India’s Foreign Policy Is Not Linked to National Security

20 Indian soldiers including one commanding officer were killed and many more injured by Chinese troops at Galwan Valley, Patrol Point 14 on June 15. The Indian troops were unarmed while the Chinese had bats wrapped with barbed wire, iron rods etc.

On other occasions when the Indian troops are armed, they are not allowed to open fire and their weapon barrels must face downwards. This policy is based on an agreement reached between the two countries, during various meetings held in 1993, 1996, 2005 and 2015.

Even so, at various scuffles between the opposing troops the Chinese have been using sticks embedded with nails etc, while the Indian troops though armed with weapons could not use these.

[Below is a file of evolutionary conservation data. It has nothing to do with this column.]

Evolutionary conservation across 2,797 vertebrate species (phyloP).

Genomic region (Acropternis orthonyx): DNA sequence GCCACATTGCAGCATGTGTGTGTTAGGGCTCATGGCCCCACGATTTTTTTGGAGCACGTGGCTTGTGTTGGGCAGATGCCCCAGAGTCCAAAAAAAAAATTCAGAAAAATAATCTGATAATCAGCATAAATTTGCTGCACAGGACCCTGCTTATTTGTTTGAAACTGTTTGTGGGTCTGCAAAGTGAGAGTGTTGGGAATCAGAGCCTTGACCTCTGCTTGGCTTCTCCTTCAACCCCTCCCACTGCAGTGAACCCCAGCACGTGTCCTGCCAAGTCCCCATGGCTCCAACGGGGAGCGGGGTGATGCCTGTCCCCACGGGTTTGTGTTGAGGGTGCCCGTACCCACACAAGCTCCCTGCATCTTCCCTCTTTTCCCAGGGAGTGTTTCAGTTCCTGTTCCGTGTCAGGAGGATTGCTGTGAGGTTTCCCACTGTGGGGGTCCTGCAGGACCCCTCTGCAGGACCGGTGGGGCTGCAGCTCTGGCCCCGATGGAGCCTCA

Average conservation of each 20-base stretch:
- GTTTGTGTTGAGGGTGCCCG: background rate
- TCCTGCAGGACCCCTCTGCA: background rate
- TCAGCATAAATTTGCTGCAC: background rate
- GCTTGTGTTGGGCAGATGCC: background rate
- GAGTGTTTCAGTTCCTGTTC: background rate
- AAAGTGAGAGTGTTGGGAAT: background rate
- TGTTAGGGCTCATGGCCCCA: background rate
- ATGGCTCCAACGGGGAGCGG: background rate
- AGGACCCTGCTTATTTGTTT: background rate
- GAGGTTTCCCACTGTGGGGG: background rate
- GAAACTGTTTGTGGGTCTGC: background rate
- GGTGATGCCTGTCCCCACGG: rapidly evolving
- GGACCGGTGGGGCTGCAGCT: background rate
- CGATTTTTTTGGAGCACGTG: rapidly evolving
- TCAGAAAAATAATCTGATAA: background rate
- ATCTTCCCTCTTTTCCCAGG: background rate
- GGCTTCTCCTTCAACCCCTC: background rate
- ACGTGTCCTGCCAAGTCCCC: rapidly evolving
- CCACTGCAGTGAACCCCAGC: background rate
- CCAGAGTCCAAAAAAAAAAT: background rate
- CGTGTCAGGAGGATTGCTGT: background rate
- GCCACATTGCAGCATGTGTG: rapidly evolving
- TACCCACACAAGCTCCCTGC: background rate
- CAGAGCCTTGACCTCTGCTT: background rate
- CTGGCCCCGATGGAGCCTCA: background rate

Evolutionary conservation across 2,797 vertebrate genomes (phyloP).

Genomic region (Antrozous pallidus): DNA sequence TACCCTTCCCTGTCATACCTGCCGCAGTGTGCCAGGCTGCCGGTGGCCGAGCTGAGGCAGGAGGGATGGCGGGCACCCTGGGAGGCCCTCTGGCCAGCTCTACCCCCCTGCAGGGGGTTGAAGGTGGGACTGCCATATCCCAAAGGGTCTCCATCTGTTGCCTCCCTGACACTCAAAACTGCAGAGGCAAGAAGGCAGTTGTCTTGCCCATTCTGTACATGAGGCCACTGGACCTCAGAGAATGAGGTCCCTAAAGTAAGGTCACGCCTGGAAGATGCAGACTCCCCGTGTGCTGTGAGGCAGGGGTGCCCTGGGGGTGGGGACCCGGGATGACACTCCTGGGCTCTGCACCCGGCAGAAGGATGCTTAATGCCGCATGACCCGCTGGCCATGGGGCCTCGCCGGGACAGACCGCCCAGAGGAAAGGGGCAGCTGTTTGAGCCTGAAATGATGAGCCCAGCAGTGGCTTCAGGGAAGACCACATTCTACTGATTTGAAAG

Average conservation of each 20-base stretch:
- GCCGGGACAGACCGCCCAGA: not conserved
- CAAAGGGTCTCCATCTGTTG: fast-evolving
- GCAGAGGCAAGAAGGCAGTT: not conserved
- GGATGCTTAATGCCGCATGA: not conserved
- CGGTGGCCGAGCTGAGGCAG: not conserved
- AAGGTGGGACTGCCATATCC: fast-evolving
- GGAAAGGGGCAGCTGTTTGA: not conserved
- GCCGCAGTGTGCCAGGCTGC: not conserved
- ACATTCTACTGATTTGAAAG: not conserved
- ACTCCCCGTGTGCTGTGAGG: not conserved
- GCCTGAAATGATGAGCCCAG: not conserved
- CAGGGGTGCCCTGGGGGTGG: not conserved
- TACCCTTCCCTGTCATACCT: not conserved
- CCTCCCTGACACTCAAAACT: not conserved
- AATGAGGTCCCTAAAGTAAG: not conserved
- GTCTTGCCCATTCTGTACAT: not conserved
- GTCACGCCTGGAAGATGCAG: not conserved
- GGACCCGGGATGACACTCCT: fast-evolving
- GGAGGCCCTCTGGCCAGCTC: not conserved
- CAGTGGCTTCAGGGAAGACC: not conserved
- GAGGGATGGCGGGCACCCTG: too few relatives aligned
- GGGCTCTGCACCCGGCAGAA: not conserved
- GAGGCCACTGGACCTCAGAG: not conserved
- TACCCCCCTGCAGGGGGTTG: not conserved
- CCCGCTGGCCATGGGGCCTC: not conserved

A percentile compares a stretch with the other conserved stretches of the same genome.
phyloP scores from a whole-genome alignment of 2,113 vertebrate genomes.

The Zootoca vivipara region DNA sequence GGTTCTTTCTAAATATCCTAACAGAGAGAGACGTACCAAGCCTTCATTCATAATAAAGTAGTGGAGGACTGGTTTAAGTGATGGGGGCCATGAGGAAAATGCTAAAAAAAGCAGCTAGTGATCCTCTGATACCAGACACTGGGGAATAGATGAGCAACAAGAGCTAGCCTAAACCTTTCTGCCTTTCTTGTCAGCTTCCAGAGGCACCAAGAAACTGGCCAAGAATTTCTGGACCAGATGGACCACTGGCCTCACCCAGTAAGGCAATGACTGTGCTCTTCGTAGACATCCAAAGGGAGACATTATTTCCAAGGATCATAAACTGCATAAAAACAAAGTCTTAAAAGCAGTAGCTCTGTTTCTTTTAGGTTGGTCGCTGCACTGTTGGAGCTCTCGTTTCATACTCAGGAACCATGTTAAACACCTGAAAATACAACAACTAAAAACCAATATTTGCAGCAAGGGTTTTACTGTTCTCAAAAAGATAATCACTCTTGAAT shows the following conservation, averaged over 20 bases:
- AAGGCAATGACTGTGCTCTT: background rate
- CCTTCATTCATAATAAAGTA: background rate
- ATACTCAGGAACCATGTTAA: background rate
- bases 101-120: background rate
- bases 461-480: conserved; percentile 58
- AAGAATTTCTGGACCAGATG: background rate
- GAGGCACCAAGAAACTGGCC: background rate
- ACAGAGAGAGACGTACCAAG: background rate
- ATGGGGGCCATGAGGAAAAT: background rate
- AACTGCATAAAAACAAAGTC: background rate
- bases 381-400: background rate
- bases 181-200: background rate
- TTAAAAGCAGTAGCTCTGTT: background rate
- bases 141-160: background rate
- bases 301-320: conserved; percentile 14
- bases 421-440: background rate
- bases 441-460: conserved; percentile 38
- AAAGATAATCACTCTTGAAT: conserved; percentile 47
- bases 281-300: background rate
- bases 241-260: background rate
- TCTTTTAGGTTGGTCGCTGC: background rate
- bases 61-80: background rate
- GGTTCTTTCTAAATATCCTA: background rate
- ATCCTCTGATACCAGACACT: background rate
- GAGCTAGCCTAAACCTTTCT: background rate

Consequent to the killing of 20 unarmed Indian soldiers on June 15, and the consequent nationwide uproar, both the Prime Minister and Defence Minister of India gave the military freedom to take appropriate action during such incidents.

Obviously such freedom implies action at the local, tactical level at best. This simple and appropriate permission to the military has been severely criticised by a former foreign secretary of India, who argues that it amounts to abdication of political responsibility and opens doors for future crises in India-China relations, in other similar conflict situations.

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